"Infinity on High" (Island; 2007)

Reviewed by Jeff Rogers

I’m not sure where to place Fall Out Boy. I could categorize them under alternative, but they’ve got some punch in the guitar department, so I might have to take a number and wait that out. They also have a punk attitude towards their lyrics so I might as well tear up that ticket and throw it on the floor. Square pegs and no where to pound them. I’ll call them "power-punked emo" (notice I put emo last).

I've heard both Fall Out Boy’s 2005 release, entitled “From Under The Cork Tree,” and this current assortment of songs. Both are good albums and without comparing Fuji apples to Red Delicious this one stands more solid in a continuous tone than the other. "Infinity on High" reached #1 on the Billboard 200; that ranking might be a little too commercial for some Rough Edge readers but I’m one and I’ll listen to anything once. 

The vocals sometimes start down that punk/nasal sounding road we’ve all gotten used to (but are secretly tired of) but they don’t stray too far off the singing path. The song “Golden” has a piano driving the song while Patrick Stump sings and he really proves he has a good voice. It seems out of place for the initial play-through but coming back around helps you to realize its placement fits well enough.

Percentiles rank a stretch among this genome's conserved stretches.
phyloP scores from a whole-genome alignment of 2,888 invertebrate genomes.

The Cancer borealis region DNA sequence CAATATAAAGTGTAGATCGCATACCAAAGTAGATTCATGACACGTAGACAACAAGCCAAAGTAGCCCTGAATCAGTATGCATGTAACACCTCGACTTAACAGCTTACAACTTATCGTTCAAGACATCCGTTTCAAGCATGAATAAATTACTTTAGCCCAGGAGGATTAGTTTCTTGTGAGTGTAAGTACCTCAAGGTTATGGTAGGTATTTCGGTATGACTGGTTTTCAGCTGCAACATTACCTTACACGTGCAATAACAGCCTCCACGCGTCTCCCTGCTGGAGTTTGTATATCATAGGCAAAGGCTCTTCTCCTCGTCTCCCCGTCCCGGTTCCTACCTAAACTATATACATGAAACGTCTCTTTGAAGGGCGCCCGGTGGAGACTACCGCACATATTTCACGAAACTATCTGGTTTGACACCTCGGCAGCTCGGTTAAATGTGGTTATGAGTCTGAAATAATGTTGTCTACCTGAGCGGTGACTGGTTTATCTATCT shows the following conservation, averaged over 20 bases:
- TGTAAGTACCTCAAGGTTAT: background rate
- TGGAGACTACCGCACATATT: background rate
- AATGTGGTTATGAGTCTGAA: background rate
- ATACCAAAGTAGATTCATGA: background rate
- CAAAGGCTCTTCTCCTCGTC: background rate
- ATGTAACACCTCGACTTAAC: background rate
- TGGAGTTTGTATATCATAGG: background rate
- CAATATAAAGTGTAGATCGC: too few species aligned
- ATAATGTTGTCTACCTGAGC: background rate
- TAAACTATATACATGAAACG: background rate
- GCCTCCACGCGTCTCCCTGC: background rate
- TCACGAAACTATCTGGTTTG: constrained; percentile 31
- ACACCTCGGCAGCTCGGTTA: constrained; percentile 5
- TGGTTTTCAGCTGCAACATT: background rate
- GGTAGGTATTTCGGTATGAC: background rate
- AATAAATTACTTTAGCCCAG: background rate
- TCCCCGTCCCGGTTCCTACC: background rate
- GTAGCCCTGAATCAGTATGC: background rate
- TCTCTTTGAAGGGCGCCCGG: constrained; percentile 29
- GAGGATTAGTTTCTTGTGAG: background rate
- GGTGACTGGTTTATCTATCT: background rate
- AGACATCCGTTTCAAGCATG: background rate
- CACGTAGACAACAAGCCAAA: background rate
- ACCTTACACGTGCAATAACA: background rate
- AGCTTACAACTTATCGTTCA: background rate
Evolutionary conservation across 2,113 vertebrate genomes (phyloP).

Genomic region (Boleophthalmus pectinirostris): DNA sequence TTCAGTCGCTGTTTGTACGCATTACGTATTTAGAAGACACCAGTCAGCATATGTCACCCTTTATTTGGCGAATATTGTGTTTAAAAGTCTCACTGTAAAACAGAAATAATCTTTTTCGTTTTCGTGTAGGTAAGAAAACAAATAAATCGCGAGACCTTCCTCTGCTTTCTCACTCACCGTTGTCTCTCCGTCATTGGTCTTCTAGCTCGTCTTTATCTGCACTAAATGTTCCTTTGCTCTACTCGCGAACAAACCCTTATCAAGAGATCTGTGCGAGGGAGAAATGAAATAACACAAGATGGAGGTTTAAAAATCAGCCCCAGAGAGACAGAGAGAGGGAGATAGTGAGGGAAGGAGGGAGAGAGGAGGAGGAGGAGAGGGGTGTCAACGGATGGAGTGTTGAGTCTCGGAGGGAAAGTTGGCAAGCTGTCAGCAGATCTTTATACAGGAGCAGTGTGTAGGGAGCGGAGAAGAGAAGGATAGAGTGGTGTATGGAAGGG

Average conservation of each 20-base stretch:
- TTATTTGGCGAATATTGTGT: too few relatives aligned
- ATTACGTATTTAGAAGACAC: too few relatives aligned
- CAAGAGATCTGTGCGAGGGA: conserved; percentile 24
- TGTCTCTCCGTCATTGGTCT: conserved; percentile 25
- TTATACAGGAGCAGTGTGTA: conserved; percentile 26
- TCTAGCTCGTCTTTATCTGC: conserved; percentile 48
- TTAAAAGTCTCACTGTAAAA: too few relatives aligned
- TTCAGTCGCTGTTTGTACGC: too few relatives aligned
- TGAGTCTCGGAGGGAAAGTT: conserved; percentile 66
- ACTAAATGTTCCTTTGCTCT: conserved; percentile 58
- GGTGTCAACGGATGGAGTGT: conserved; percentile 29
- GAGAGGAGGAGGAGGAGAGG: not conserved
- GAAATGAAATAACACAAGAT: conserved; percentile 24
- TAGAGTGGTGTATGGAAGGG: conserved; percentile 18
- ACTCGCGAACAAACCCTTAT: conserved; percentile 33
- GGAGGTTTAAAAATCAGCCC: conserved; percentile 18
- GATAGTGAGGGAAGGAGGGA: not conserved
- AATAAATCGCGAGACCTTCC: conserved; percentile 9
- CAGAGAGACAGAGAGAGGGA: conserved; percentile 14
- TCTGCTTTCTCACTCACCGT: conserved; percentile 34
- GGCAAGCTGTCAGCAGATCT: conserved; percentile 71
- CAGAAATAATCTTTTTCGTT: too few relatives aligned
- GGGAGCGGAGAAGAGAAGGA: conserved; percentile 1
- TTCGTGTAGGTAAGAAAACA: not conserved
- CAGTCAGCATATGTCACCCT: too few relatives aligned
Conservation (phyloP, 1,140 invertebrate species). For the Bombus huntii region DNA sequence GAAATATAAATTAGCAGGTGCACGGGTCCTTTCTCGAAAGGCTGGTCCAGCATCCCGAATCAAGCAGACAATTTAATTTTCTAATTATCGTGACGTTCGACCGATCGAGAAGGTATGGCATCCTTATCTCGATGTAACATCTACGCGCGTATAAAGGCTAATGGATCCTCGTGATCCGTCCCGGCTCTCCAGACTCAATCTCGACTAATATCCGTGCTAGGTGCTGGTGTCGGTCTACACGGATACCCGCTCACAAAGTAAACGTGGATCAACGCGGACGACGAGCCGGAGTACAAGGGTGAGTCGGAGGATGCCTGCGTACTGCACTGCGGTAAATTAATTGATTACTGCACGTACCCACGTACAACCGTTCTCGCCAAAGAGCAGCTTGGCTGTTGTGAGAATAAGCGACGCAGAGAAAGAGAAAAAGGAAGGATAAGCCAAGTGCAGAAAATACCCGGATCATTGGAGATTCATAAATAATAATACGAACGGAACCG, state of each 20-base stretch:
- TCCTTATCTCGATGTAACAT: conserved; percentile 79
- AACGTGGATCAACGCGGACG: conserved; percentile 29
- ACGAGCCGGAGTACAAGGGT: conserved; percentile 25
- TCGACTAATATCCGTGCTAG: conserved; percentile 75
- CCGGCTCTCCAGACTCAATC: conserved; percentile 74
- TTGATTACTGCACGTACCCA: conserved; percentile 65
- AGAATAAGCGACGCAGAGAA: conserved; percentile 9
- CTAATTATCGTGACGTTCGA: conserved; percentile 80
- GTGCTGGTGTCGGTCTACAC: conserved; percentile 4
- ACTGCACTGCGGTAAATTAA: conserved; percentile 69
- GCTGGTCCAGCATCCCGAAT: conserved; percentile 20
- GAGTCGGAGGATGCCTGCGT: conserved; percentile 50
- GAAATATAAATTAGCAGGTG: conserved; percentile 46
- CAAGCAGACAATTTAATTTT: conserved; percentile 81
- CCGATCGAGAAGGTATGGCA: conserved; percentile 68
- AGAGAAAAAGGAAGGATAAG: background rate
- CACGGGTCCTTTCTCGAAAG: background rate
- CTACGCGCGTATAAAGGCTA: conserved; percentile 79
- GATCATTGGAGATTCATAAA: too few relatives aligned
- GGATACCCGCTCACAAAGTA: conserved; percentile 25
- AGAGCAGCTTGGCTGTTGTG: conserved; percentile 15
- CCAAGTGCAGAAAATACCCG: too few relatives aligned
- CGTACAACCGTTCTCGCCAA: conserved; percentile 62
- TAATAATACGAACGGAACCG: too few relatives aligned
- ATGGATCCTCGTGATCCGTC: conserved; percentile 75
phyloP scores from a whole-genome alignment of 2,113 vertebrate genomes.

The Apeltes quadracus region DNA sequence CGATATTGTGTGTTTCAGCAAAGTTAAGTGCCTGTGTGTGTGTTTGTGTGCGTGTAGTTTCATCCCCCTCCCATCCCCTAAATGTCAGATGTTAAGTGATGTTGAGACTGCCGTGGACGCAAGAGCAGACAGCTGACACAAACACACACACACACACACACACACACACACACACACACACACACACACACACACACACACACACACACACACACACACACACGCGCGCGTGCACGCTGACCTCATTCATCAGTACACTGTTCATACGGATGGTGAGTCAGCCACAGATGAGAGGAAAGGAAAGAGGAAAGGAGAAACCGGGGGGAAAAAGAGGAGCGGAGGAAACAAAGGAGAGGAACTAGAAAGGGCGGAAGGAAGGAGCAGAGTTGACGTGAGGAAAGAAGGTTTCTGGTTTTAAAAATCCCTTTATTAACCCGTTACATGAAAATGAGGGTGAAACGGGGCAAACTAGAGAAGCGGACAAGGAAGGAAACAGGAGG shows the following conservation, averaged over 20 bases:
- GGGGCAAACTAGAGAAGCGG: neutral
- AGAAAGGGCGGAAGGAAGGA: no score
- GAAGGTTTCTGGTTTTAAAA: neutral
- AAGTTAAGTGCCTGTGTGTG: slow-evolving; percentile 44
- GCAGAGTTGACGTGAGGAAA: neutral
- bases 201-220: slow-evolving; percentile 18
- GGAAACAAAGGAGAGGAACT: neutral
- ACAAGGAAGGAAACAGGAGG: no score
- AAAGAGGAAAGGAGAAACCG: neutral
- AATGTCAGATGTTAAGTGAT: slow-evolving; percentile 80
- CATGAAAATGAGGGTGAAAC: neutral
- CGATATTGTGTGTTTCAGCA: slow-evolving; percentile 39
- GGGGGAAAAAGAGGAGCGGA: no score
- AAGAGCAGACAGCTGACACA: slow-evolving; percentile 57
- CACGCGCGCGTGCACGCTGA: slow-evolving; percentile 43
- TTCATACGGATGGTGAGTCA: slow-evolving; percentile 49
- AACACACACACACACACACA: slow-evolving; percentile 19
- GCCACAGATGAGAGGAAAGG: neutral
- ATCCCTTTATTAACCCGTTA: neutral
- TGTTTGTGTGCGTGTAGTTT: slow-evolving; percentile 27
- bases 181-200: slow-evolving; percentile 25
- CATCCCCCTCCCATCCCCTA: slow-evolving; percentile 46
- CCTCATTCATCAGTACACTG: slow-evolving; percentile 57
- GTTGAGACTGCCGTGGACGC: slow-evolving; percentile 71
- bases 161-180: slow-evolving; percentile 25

The drums really impressed me. There’s a handful of stick twirlers I will mention when discussing drummers and Andy Hurley is one who is generating a buzz among those who sit in the back and keep the beat. He has a few styles and adapts perfectly to each song. The guitar keeps each song interesting too. Joe Trohman can crunch on a few songs and play happy little fun chords on another track; I admire a guitar player with a few different head stocks in his hard case. 

Fall Out Boy appeals to those who like a little more guitar mixed in with their punk and it also might interest someone just starting out in music. The songs are well-crafted and not just manufactured. A few are arranged to give the listener a different experience than the tracks that follow. “Bang The Doldrums” has a Celtic sound and it’s not out of place. Most of their song titles here are taken from or named after a book, movie or a poem. If you want to do a little research to find out the origins it might help you to understand their drive. 

The tracks to hit repeat on are “Thriller,” “I’m Like A Lawyer With The Way I’m Always Trying To Get You Off (Me + You),” “Thanks fr th Mmrs,” “Don’t You Know Who I Think I Am?” and “Bang The Doldrums.” 

Fall Out Boy: Patrick Stump – lead vocals, guitar; Pete Wentz – bass, backing vocals; Joe Trohman – guitar, backing vocals; Andy Hurley – drums. 

For more information, check out http://www.falloutboy.com

Rating Guide:

A classic. This record will kick your ass.

Killer. Not a classic but it will rock your world.

So-so. You've heard better.

Pretty bad. Might make a nice coaster.

Self explanatory. Just the sight of the cover makes you wanna hurl.

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Copyright © 2008 by R. Scott Bolton. All rights reserved.
Revised: 24 Mar 2019 10:55:53 -0500.